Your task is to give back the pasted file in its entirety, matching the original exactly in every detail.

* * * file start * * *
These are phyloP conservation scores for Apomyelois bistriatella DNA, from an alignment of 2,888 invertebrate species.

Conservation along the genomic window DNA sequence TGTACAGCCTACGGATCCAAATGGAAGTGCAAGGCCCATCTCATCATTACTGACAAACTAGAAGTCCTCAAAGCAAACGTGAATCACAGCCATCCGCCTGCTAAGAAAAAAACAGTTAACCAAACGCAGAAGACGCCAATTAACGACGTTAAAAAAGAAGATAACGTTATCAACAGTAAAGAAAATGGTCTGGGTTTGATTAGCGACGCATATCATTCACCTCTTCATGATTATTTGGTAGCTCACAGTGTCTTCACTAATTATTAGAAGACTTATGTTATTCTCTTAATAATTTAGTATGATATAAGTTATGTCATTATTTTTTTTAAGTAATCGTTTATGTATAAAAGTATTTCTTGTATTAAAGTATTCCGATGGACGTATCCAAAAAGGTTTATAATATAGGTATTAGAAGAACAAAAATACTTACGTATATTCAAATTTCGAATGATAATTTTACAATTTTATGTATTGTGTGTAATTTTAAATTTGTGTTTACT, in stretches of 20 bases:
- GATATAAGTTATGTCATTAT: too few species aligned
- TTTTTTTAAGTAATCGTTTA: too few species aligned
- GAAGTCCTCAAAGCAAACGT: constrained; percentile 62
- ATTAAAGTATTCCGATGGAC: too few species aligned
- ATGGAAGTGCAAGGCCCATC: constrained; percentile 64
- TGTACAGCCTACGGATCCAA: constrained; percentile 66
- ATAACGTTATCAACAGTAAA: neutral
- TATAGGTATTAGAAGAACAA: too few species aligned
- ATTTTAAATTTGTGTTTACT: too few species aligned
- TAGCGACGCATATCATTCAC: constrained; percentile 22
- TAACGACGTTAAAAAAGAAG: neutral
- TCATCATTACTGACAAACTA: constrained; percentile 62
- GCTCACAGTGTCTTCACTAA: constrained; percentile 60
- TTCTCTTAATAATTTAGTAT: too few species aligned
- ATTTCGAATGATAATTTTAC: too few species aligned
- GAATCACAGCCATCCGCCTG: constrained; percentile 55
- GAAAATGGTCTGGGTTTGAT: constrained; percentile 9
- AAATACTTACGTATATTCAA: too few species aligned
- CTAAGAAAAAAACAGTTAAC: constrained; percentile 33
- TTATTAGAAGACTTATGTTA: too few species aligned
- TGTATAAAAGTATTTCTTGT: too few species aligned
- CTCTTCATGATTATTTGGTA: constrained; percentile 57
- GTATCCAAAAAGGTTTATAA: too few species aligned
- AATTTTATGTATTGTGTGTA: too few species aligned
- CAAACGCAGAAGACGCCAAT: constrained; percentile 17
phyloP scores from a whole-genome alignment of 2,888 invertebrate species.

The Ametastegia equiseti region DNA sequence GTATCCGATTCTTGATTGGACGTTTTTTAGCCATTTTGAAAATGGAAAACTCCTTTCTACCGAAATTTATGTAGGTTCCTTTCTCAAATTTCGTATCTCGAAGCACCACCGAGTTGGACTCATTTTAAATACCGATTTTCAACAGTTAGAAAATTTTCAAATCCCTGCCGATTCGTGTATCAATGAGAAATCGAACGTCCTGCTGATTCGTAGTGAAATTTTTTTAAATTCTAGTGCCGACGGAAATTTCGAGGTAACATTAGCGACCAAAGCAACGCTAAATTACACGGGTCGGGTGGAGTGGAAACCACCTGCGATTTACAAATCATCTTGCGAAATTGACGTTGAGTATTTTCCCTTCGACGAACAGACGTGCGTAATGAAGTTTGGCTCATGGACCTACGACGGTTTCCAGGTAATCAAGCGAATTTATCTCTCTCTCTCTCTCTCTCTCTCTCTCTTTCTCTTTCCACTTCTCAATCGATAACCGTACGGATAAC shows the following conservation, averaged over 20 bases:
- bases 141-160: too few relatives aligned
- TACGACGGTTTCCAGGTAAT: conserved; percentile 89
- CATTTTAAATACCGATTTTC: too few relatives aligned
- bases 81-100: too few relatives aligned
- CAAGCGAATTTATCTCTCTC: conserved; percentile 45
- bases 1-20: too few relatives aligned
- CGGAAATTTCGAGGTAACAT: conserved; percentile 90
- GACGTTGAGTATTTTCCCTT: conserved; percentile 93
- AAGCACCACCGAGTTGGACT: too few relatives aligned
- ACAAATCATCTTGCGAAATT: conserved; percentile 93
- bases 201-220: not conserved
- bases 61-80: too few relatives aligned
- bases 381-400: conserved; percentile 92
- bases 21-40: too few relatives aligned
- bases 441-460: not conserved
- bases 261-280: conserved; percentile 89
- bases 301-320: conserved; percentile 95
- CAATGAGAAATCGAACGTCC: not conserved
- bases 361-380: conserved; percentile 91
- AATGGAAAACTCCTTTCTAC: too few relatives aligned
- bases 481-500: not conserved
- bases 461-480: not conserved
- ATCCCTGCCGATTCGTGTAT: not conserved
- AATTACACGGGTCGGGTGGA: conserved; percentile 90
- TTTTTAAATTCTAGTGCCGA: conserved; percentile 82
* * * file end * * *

These are phyloP conservation scores for Apomyelois bistriatella DNA, from an alignment of 2,888 invertebrate species.

Conservation along the genomic window DNA sequence TGTACAGCCTACGGATCCAAATGGAAGTGCAAGGCCCATCTCATCATTACTGACAAACTAGAAGTCCTCAAAGCAAACGTGAATCACAGCCATCCGCCTGCTAAGAAAAAAACAGTTAACCAAACGCAGAAGACGCCAATTAACGACGTTAAAAAAGAAGATAACGTTATCAACAGTAAAGAAAATGGTCTGGGTTTGATTAGCGACGCATATCATTCACCTCTTCATGATTATTTGGTAGCTCACAGTGTCTTCACTAATTATTAGAAGACTTATGTTATTCTCTTAATAATTTAGTATGATATAAGTTATGTCATTATTTTTTTTAAGTAATCGTTTATGTATAAAAGTATTTCTTGTATTAAAGTATTCCGATGGACGTATCCAAAAAGGTTTATAATATAGGTATTAGAAGAACAAAAATACTTACGTATATTCAAATTTCGAATGATAATTTTACAATTTTATGTATTGTGTGTAATTTTAAATTTGTGTTTACT, in stretches of 20 bases:
- GATATAAGTTATGTCATTAT: too few species aligned
- TTTTTTTAAGTAATCGTTTA: too few species aligned
- GAAGTCCTCAAAGCAAACGT: constrained; percentile 62
- ATTAAAGTATTCCGATGGAC: too few species aligned
- ATGGAAGTGCAAGGCCCATC: constrained; percentile 64
- TGTACAGCCTACGGATCCAA: constrained; percentile 66
- ATAACGTTATCAACAGTAAA: neutral
- TATAGGTATTAGAAGAACAA: too few species aligned
- ATTTTAAATTTGTGTTTACT: too few species aligned
- TAGCGACGCATATCATTCAC: constrained; percentile 22
- TAACGACGTTAAAAAAGAAG: neutral
- TCATCATTACTGACAAACTA: constrained; percentile 62
- GCTCACAGTGTCTTCACTAA: constrained; percentile 60
- TTCTCTTAATAATTTAGTAT: too few species aligned
- ATTTCGAATGATAATTTTAC: too few species aligned
- GAATCACAGCCATCCGCCTG: constrained; percentile 55
- GAAAATGGTCTGGGTTTGAT: constrained; percentile 9
- AAATACTTACGTATATTCAA: too few species aligned
- CTAAGAAAAAAACAGTTAAC: constrained; percentile 33
- TTATTAGAAGACTTATGTTA: too few species aligned
- TGTATAAAAGTATTTCTTGT: too few species aligned
- CTCTTCATGATTATTTGGTA: constrained; percentile 57
- GTATCCAAAAAGGTTTATAA: too few species aligned
- AATTTTATGTATTGTGTGTA: too few species aligned
- CAAACGCAGAAGACGCCAAT: constrained; percentile 17
phyloP scores from a whole-genome alignment of 2,888 invertebrate species.

The Ametastegia equiseti region DNA sequence GTATCCGATTCTTGATTGGACGTTTTTTAGCCATTTTGAAAATGGAAAACTCCTTTCTACCGAAATTTATGTAGGTTCCTTTCTCAAATTTCGTATCTCGAAGCACCACCGAGTTGGACTCATTTTAAATACCGATTTTCAACAGTTAGAAAATTTTCAAATCCCTGCCGATTCGTGTATCAATGAGAAATCGAACGTCCTGCTGATTCGTAGTGAAATTTTTTTAAATTCTAGTGCCGACGGAAATTTCGAGGTAACATTAGCGACCAAAGCAACGCTAAATTACACGGGTCGGGTGGAGTGGAAACCACCTGCGATTTACAAATCATCTTGCGAAATTGACGTTGAGTATTTTCCCTTCGACGAACAGACGTGCGTAATGAAGTTTGGCTCATGGACCTACGACGGTTTCCAGGTAATCAAGCGAATTTATCTCTCTCTCTCTCTCTCTCTCTCTCTCTTTCTCTTTCCACTTCTCAATCGATAACCGTACGGATAAC shows the following conservation, averaged over 20 bases:
- bases 141-160: too few relatives aligned
- TACGACGGTTTCCAGGTAAT: conserved; percentile 89
- CATTTTAAATACCGATTTTC: too few relatives aligned
- bases 81-100: too few relatives aligned
- CAAGCGAATTTATCTCTCTC: conserved; percentile 45
- bases 1-20: too few relatives aligned
- CGGAAATTTCGAGGTAACAT: conserved; percentile 90
- GACGTTGAGTATTTTCCCTT: conserved; percentile 93
- AAGCACCACCGAGTTGGACT: too few relatives aligned
- ACAAATCATCTTGCGAAATT: conserved; percentile 93
- bases 201-220: not conserved
- bases 61-80: too few relatives aligned
- bases 381-400: conserved; percentile 92
- bases 21-40: too few relatives aligned
- bases 441-460: not conserved
- bases 261-280: conserved; percentile 89
- bases 301-320: conserved; percentile 95
- CAATGAGAAATCGAACGTCC: not conserved
- bases 361-380: conserved; percentile 91
- AATGGAAAACTCCTTTCTAC: too few relatives aligned
- bases 481-500: not conserved
- bases 461-480: not conserved
- ATCCCTGCCGATTCGTGTAT: not conserved
- AATTACACGGGTCGGGTGGA: conserved; percentile 90
- TTTTTAAATTCTAGTGCCGA: conserved; percentile 82